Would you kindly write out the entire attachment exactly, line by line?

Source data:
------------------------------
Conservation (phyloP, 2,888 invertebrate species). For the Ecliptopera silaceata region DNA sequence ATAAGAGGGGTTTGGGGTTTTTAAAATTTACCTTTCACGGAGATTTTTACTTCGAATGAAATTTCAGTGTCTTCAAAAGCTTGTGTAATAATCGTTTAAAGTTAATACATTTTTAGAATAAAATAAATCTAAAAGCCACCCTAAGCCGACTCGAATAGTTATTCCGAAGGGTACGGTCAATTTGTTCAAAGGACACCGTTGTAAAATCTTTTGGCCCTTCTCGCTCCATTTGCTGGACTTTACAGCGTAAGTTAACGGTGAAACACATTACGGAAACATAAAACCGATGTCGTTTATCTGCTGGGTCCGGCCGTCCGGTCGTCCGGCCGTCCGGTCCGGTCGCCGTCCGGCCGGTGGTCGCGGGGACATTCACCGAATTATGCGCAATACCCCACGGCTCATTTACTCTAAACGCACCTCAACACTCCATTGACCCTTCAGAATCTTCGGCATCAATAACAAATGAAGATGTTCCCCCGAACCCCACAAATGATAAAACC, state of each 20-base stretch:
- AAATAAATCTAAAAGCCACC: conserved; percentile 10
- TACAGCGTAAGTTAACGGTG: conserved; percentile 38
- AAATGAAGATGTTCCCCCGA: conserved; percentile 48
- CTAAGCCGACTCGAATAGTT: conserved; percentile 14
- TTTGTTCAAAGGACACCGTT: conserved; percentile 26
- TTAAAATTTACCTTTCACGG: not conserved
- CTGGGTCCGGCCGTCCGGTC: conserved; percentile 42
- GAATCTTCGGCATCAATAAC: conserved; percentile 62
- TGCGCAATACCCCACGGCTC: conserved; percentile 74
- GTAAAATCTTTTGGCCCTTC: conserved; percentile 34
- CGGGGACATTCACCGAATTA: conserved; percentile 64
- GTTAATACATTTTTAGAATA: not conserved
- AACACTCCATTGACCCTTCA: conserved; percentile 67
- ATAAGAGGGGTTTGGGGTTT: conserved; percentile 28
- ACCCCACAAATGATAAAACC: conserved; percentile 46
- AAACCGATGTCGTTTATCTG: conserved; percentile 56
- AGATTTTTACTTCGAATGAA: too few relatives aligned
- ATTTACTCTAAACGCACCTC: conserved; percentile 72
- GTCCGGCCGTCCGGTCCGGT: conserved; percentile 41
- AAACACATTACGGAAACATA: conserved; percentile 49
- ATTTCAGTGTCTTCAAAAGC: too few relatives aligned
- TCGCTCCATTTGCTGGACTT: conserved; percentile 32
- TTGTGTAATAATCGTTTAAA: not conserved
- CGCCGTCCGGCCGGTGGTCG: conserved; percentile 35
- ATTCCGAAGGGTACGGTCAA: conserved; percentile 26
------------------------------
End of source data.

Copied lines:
Conservation (phyloP, 2,888 invertebrate species). For the Ecliptopera silaceata region DNA sequence ATAAGAGGGGTTTGGGGTTTTTAAAATTTACCTTTCACGGAGATTTTTACTTCGAATGAAATTTCAGTGTCTTCAAAAGCTTGTGTAATAATCGTTTAAAGTTAATACATTTTTAGAATAAAATAAATCTAAAAGCCACCCTAAGCCGACTCGAATAGTTATTCCGAAGGGTACGGTCAATTTGTTCAAAGGACACCGTTGTAAAATCTTTTGGCCCTTCTCGCTCCATTTGCTGGACTTTACAGCGTAAGTTAACGGTGAAACACATTACGGAAACATAAAACCGATGTCGTTTATCTGCTGGGTCCGGCCGTCCGGTCGTCCGGCCGTCCGGTCCGGTCGCCGTCCGGCCGGTGGTCGCGGGGACATTCACCGAATTATGCGCAATACCCCACGGCTCATTTACTCTAAACGCACCTCAACACTCCATTGACCCTTCAGAATCTTCGGCATCAATAACAAATGAAGATGTTCCCCCGAACCCCACAAATGATAAAACC, state of each 20-base stretch:
- AAATAAATCTAAAAGCCACC: conserved; percentile 10
- TACAGCGTAAGTTAACGGTG: conserved; percentile 38
- AAATGAAGATGTTCCCCCGA: conserved; percentile 48
- CTAAGCCGACTCGAATAGTT: conserved; percentile 14
- TTTGTTCAAAGGACACCGTT: conserved; percentile 26
- TTAAAATTTACCTTTCACGG: not conserved
- CTGGGTCCGGCCGTCCGGTC: conserved; percentile 42
- GAATCTTCGGCATCAATAAC: conserved; percentile 62
- TGCGCAATACCCCACGGCTC: conserved; percentile 74
- GTAAAATCTTTTGGCCCTTC: conserved; percentile 34
- CGGGGACATTCACCGAATTA: conserved; percentile 64
- GTTAATACATTTTTAGAATA: not conserved
- AACACTCCATTGACCCTTCA: conserved; percentile 67
- ATAAGAGGGGTTTGGGGTTT: conserved; percentile 28
- ACCCCACAAATGATAAAACC: conserved; percentile 46
- AAACCGATGTCGTTTATCTG: conserved; percentile 56
- AGATTTTTACTTCGAATGAA: too few relatives aligned
- ATTTACTCTAAACGCACCTC: conserved; percentile 72
- GTCCGGCCGTCCGGTCCGGT: conserved; percentile 41
- AAACACATTACGGAAACATA: conserved; percentile 49
- ATTTCAGTGTCTTCAAAAGC: too few relatives aligned
- TCGCTCCATTTGCTGGACTT: conserved; percentile 32
- TTGTGTAATAATCGTTTAAA: not conserved
- CGCCGTCCGGCCGGTGGTCG: conserved; percentile 35
- ATTCCGAAGGGTACGGTCAA: conserved; percentile 26